Crispin, like the others, was not very keen on walking up front, so on this leg I led the way through the knee-deep necromass of leaf litter navigating, cutting and climbing, over and under a labyrinth of fallen trees and buttresses of the many giant kapok trees and through the winding rivers. Rain, heat, blistering sun, lung-bustingly steep forested hills, toucans, macaws, calling monkeys… ants running before us in all directions, clouds of mosquitoes enveloping us, my heart pounding, sweat pouring from my brow, and my breath rasping as my lungs worked to suck the oxygen out of the humid rainforest air. I felt “life running through my veins”, and carried on, ever hopeful that I wouldn’t accidentally tread on any venomous snakes in my dogged progress.
My senses were on full alert… every sight, every sound, and the incredible assault of scents and smells from brushing past giant leaves and saplings, or wading sandy river beds. Crispin kept pausing to cut the bark on trees, snap small branches, or pick different fruit and foliage. He worked constantly with his sense of taste and smell to understand and recognise the jungle and its multitude of tree and plant species. I also find myself increasingly tuned to this great forest, especially when we are buried in the canopy for long periods. The temperature is vastly different below the cooling umbrella of trees, which naturally conditions the air and shields the ground from the drying equatorial sun. You can sense when it’s going to rain by the smell in the air, the burgeoning wind, and the temperature changes. Sometimes I can smell nearby animals, rivers, fallen trees or certain plants, all of which offer the careful traveller messages. Even the differing altitude of the terrain seems to offer distinct and recognisable aroma, and the drier, higher forest, especially in dry season, has a more pleasant familiar smell to it. And of course after we smell it coming in the air, when the rain does fall, its cleansing, cooling, replenishing effect on the forest is so welcome.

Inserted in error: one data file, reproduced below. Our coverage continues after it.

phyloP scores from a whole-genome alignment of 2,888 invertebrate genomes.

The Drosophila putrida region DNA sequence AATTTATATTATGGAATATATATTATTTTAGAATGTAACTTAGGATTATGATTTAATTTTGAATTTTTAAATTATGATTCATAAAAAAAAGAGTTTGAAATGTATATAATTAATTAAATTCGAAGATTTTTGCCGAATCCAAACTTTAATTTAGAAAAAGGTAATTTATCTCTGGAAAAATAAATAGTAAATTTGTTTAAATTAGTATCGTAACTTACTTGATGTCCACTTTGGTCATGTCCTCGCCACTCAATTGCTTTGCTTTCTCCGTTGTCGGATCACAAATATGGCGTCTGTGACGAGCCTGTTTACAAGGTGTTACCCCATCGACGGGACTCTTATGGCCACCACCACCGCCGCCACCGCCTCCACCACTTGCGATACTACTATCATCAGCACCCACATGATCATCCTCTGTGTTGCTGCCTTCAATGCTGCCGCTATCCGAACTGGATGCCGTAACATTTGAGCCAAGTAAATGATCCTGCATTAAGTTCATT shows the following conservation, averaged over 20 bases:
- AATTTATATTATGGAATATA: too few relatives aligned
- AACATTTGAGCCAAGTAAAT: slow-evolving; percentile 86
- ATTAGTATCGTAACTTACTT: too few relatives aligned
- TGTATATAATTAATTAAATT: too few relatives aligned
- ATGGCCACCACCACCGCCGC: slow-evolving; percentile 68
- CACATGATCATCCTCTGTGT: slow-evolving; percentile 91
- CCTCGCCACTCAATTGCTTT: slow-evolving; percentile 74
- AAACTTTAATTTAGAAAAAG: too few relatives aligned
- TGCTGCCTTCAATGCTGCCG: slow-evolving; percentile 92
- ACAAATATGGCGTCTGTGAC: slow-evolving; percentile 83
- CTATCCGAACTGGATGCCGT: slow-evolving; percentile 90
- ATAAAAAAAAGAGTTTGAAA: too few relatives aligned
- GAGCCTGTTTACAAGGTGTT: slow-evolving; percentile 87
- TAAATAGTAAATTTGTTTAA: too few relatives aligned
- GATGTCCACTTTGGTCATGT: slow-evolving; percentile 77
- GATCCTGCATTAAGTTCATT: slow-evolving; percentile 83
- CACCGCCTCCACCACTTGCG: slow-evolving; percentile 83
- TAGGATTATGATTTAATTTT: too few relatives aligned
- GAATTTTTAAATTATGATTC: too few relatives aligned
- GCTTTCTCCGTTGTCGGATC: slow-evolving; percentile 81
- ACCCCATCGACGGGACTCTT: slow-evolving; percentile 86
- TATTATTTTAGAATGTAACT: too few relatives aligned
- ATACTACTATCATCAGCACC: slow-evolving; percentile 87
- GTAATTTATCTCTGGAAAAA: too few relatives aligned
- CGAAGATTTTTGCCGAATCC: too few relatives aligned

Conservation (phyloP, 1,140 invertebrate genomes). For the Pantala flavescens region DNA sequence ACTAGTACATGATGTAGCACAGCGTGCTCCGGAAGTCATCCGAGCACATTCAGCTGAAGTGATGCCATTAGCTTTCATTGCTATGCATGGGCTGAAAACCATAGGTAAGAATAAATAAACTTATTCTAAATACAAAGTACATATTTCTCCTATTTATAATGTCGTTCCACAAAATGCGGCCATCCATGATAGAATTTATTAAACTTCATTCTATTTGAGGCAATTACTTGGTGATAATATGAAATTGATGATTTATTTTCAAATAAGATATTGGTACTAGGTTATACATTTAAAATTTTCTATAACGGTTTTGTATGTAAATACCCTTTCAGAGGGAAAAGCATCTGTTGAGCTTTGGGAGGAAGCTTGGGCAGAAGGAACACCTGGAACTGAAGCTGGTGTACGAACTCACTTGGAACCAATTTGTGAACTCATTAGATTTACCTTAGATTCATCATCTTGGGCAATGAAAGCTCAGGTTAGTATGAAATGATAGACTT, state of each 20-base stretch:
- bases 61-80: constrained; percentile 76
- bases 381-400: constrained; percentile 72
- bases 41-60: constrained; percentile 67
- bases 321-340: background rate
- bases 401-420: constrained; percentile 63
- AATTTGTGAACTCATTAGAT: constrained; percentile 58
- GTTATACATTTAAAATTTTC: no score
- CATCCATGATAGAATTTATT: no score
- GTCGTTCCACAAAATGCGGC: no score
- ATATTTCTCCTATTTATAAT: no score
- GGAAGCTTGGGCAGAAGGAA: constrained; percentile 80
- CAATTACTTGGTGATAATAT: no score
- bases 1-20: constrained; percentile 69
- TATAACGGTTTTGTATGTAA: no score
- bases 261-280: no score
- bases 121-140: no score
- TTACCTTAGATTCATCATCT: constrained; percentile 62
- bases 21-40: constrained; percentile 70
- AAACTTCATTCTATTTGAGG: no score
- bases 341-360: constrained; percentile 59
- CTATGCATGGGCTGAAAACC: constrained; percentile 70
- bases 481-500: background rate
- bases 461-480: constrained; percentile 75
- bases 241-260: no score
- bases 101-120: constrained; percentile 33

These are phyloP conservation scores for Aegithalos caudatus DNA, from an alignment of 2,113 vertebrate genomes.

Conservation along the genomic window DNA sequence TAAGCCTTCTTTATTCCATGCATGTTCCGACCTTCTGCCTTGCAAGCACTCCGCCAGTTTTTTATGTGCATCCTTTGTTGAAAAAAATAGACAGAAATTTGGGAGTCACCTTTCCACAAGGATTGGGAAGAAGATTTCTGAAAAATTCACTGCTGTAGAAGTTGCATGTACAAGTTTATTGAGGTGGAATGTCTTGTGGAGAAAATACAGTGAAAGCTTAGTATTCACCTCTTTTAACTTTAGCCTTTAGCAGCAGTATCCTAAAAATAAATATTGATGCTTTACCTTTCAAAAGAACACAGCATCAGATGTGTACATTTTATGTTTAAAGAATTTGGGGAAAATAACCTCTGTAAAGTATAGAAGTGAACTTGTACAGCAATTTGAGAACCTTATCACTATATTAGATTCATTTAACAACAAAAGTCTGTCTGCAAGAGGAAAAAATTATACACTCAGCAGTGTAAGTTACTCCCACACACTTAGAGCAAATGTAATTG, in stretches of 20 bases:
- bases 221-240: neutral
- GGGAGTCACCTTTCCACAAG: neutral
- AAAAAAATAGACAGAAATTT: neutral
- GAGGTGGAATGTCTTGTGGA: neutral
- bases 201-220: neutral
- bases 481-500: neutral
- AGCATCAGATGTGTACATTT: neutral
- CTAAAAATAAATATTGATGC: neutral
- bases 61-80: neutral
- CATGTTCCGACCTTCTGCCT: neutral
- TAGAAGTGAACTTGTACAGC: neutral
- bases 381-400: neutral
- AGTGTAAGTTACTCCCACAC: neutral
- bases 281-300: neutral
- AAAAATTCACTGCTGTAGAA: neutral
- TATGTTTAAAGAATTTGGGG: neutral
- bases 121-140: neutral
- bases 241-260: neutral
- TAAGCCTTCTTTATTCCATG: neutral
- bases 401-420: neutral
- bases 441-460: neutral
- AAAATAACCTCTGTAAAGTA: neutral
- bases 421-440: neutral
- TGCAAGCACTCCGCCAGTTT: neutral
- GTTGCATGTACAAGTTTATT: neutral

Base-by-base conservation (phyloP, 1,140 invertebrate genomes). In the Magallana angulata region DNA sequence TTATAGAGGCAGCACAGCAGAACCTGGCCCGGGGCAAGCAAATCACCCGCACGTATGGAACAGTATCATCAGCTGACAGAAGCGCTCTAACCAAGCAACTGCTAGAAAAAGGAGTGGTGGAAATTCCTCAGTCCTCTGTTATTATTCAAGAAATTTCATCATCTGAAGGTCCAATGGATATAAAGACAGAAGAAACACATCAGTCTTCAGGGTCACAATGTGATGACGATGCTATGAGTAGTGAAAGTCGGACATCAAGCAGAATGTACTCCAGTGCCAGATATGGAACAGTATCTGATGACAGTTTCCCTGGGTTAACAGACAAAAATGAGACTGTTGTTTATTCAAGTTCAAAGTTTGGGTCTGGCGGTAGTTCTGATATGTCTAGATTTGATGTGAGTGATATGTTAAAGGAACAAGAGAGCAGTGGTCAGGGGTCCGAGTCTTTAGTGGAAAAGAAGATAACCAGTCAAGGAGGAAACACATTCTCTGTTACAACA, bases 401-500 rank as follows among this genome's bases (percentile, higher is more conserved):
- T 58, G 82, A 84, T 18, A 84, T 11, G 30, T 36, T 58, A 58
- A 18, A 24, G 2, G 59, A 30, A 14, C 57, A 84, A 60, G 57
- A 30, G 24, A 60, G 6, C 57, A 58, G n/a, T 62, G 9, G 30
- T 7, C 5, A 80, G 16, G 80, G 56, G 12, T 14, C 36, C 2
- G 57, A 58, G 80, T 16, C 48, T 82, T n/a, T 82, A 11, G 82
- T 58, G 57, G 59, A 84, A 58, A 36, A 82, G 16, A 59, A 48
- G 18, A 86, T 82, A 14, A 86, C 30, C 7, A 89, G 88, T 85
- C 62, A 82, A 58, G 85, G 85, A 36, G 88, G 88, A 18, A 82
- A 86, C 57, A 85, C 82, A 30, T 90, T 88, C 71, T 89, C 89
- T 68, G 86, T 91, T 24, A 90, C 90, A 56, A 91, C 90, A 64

“Every tree in the forest is a fountain, sucking water out of the ground through its roots and releasing water vapour into the atmosphere through pores in its foliage. In their billions, they create giant rivers of water in the air – rivers that form clouds and create rainfall hundreds or even thousands of miles away”
This is a quote from a recent article that made me consider that the rainforests not only produce rainfall and rivers on the ground, but rivers above us in the sky also. Read the full article here…. Rivers in the Sky
When we finally arrived at the Rio Jandiatuba, we were to find that the river was surprisingly low. In fact, it had already reached its lowest point of the year and was (for once!) easy to swim across. Not only this, but the forest I had thought would be flooded on the opposite bank, was already dry. So there was some compensation for the long delay after all.